Six months on from the launch of edoc – the innovative new online system for recording waste transfers – the House of Commons Environmental Audit Committee (EAC) has expressed strong support for the new system. The government should set out plans to ensure edoc’s long term future so that it can fulfil its role in improving data quality on waste materials, says the EAC.

The EAC released its Third Report “Growing a circular economy: Ending the throwaway society” last week. It recognises the significant role that the edoc system, for recording the transfer of non-hazardous waste between organisations, could have in making available data on waste generated by commerce and industry in the UK. The Committee also noted the impact better data could have on resource management in the future, and called on government to set a deadline for edoc to become the mandatory system for recording waste transfers.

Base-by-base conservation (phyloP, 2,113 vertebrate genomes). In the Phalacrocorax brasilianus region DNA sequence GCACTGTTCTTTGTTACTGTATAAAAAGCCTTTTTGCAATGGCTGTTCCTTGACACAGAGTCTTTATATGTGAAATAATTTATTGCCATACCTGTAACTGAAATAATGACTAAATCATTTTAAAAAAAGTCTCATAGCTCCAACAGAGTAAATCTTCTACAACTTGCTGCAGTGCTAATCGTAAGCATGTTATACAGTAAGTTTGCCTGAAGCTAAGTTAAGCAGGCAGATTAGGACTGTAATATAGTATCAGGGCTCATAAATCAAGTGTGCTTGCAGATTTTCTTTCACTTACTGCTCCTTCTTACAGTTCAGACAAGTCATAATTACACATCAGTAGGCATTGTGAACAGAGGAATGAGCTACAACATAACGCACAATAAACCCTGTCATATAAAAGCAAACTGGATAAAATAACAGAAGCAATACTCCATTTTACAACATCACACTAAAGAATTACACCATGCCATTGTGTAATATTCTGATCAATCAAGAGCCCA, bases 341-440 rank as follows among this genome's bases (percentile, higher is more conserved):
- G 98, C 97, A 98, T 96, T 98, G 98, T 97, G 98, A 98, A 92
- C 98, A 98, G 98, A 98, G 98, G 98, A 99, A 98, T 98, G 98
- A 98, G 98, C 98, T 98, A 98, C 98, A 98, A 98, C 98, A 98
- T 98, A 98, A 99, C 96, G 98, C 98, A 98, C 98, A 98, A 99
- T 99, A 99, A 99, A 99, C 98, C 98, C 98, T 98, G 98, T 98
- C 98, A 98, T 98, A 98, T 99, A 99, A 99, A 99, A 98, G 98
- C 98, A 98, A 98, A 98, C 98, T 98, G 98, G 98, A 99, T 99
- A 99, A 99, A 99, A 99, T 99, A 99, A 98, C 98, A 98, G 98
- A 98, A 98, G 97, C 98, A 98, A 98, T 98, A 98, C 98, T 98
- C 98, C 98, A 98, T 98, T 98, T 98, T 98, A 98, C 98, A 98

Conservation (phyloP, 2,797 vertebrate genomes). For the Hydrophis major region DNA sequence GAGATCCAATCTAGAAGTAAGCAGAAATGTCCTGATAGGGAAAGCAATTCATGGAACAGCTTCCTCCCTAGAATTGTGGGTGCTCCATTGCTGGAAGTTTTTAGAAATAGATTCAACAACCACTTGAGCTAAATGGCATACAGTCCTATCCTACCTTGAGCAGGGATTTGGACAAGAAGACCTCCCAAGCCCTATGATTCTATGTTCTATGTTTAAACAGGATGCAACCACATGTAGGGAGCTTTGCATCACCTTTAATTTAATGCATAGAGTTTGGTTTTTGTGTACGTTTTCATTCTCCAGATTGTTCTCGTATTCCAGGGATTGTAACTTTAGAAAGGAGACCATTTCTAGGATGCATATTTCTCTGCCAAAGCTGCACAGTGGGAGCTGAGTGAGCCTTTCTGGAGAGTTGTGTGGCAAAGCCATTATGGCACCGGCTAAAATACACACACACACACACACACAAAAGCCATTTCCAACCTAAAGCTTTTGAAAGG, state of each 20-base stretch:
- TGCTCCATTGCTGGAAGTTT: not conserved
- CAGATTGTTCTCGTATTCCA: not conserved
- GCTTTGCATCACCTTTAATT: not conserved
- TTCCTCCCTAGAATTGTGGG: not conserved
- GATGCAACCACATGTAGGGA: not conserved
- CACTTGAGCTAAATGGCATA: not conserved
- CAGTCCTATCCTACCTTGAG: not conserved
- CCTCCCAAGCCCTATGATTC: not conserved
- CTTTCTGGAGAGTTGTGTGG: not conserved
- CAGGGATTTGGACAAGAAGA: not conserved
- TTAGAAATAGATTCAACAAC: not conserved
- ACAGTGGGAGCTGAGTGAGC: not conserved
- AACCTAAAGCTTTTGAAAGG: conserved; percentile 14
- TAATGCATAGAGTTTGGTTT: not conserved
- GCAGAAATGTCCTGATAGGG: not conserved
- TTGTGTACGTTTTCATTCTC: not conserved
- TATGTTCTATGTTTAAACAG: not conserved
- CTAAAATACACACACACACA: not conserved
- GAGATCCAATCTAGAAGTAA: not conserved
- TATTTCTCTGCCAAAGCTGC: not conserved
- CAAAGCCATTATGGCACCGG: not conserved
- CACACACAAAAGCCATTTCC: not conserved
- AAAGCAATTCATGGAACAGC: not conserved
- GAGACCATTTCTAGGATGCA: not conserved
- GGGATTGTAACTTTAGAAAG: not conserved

Chris Deed, edoc programme manager at the Environment Agency said “We are pleased that the latest report from the EAC has identified not only the substantial benefits that edoc carries but also the fundamental impact it could have on the availability of data on waste production.”

“edoc has the capability of improving the quality of information we currently have on not only the volume and type of waste that is being produced, but also the resources contained in the waste. Edoc has a role to play in helping businesses, the waste industry and governments to adopt, promote and support better waste and resource management.”

Developed by the Environment Agency in partnership with the waste sector and government bodies from Scotland, Wales and Northern Ireland, edoc offers a quick, easy and cost effective way of completing and recording the transfer of non-hazardous waste between organisations. It is free to use for all businesses but is currently not mandatory.

Environmental Audit Committee – Third Report “Growing a circular economy: Ending the throwaway society